I write to express the support of the Shakopee City Council for your proposal to increase the sales tax for transit purposes by 1/4 cent in the seven-county Metropolitan Area. On Tuesday, February 19, the City Council and I voted to support this proposal. We share your belief that the development of a complete and competitive transit system in the Region is key to its long-term economic competitiveness and vitality. The development of a complete and multi-modal transit system in the Twin Cities Region will also be of great benefit to the Region’s workers and residents. The $200 million per year your proposal is expected to generate is essential to completing important rail, LRT, and BRT projects in the Region, as well as assuring that areas like Scott County can continue to expand local and express bus service that will help to best utilize the investments in regional roadways. In Shakopee, we have been committed to the beneficial expansion of transit options that serve our residents and businesses. Most recently, this has been expressed in the partnership between the cities of Shakopee and Prior Lake, and Scott County. This partnership led to the creation of the BlueXpress in July of 2007, a commuter service which has continued to experience among the greatest rates of growth of any regional bus service provider (9% increase in 2012). We look forward to working with you, your office, and the Legislature on the implementation of this important proposal.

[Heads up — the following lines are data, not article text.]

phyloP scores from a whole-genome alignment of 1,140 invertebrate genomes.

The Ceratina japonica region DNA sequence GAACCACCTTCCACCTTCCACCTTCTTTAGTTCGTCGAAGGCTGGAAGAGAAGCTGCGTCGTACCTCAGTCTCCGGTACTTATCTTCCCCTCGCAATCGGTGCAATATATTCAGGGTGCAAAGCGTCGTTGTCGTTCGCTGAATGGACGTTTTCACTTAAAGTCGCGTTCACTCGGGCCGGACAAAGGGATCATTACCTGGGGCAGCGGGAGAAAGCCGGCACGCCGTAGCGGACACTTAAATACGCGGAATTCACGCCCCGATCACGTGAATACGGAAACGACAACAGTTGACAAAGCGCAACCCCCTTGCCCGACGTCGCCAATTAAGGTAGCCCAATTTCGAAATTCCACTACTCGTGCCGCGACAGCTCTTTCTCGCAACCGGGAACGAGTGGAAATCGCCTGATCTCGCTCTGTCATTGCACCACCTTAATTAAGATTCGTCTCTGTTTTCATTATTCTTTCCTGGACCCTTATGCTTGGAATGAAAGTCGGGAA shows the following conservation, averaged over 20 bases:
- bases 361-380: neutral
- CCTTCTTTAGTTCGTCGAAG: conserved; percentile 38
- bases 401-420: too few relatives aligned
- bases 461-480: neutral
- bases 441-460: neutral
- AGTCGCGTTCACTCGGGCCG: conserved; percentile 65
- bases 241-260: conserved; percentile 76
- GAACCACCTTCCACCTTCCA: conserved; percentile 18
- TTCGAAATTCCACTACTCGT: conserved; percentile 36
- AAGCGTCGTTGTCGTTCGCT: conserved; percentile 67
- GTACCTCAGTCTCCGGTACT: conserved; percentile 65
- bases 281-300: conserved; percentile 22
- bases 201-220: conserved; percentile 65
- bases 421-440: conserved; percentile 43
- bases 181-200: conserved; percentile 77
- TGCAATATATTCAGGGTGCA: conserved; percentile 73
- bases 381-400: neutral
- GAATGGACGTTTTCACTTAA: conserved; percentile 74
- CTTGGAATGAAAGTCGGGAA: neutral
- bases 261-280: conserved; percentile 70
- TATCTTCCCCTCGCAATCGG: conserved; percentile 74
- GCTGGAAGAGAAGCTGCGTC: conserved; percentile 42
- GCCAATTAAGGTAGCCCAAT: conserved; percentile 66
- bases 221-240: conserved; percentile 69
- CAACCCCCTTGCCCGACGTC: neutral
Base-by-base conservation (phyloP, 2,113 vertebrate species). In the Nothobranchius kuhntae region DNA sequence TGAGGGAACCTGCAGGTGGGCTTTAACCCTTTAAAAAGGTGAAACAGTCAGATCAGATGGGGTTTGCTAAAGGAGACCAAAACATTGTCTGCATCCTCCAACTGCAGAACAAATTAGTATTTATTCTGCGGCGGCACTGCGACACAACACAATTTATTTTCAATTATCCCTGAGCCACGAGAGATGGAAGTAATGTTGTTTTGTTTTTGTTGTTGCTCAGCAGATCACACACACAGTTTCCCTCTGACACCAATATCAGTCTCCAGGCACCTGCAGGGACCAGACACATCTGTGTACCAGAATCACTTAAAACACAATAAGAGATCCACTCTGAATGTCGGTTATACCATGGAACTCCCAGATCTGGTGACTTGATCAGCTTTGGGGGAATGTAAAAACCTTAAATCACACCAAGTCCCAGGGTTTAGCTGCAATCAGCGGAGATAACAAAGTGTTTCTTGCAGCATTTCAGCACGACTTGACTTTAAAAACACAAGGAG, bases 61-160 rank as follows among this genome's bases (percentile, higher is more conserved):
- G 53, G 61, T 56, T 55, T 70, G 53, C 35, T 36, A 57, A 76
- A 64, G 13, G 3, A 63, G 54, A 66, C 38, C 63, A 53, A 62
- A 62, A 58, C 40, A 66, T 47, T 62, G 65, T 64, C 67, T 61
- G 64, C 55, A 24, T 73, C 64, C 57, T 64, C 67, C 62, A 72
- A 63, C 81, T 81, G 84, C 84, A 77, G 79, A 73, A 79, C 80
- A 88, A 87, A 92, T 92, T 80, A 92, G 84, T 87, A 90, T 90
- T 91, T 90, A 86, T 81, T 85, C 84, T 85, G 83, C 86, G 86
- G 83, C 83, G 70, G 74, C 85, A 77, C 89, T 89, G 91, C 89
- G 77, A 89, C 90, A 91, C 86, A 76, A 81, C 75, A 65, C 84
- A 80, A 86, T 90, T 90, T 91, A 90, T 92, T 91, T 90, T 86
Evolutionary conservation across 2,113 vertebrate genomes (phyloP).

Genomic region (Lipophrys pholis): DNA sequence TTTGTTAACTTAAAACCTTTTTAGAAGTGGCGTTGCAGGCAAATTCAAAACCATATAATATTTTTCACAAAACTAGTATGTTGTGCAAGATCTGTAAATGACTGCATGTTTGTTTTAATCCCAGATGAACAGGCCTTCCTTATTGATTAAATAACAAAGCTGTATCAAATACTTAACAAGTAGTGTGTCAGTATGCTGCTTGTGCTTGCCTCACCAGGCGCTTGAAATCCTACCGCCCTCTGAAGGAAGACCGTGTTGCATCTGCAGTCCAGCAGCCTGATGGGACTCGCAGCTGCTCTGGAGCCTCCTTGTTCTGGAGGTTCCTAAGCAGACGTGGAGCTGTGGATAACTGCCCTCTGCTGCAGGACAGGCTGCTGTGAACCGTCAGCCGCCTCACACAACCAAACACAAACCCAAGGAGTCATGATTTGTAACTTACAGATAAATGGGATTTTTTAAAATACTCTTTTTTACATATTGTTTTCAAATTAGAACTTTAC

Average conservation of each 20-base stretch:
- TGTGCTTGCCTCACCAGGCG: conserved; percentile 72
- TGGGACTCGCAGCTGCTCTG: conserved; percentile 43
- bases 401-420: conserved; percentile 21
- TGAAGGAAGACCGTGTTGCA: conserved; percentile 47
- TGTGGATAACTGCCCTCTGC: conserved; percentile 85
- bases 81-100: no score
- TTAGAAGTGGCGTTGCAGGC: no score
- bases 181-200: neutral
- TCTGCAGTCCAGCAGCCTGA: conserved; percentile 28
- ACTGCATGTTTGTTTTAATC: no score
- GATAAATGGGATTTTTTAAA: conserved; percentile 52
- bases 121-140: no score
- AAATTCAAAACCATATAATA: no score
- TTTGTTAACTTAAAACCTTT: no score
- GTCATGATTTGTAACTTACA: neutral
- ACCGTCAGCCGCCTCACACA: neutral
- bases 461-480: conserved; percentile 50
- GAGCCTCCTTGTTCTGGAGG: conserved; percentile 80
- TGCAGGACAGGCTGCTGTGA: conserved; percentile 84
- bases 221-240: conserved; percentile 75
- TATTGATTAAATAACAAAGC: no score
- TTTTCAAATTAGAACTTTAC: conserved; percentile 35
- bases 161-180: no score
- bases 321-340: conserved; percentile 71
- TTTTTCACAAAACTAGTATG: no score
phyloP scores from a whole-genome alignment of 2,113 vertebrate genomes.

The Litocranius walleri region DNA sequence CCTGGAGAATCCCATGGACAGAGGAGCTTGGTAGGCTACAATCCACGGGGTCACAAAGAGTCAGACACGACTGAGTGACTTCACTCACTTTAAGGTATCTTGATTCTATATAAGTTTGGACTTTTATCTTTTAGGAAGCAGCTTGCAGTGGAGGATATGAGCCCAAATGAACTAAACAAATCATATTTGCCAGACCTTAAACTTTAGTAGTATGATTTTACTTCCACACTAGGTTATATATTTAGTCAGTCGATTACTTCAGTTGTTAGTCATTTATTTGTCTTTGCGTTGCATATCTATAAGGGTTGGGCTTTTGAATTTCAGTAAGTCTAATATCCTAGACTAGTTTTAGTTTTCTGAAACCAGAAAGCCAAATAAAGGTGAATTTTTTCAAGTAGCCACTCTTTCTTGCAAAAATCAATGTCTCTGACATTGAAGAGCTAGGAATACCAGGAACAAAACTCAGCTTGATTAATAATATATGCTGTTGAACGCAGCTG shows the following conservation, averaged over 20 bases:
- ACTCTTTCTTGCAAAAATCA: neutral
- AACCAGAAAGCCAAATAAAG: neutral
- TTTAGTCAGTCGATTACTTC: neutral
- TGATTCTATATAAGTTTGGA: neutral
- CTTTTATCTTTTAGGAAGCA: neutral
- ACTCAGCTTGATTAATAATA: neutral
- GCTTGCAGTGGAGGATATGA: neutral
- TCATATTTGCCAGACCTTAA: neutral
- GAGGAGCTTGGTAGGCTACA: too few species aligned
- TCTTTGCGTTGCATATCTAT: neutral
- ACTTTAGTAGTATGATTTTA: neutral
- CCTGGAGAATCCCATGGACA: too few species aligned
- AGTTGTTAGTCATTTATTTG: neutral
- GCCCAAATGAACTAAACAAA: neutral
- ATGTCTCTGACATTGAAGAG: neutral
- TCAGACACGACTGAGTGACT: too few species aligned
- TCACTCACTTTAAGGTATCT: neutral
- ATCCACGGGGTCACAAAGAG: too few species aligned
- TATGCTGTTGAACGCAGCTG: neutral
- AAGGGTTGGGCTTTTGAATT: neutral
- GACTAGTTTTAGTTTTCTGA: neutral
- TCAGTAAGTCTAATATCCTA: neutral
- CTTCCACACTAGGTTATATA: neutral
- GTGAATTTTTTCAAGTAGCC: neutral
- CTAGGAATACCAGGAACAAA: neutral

Brad Tabke Mayor, City of Shakopee
Today, Minneapolis Mayor R.T. Rybak, St. Paul Mayor Chris Coleman, and Metropolitan Council Chair Sue Haigh were joined by a group of mayors and county commissioners at a Capitol news conference urging legislators to support Governor Mark Dayton’s proposal to increase Minnesota’s investment in transit.
Joining Rybak, Coleman, and Haigh were Hennepin County Commissioner Peter McLaughlin, Eagan Mayor Mike Maguire, West St. Paul Mayor John Zanmiller, Shakopee Mayor Brad Tabke, Savage Mayor Janet Williams, and Golden Valley Mayor Shep Harris. In their words, Governor Dayton’s transit plan: "would create a 21st century transit system in Minnesota, which is critical for job creation, economic prosperity and our ability to be globally competitive."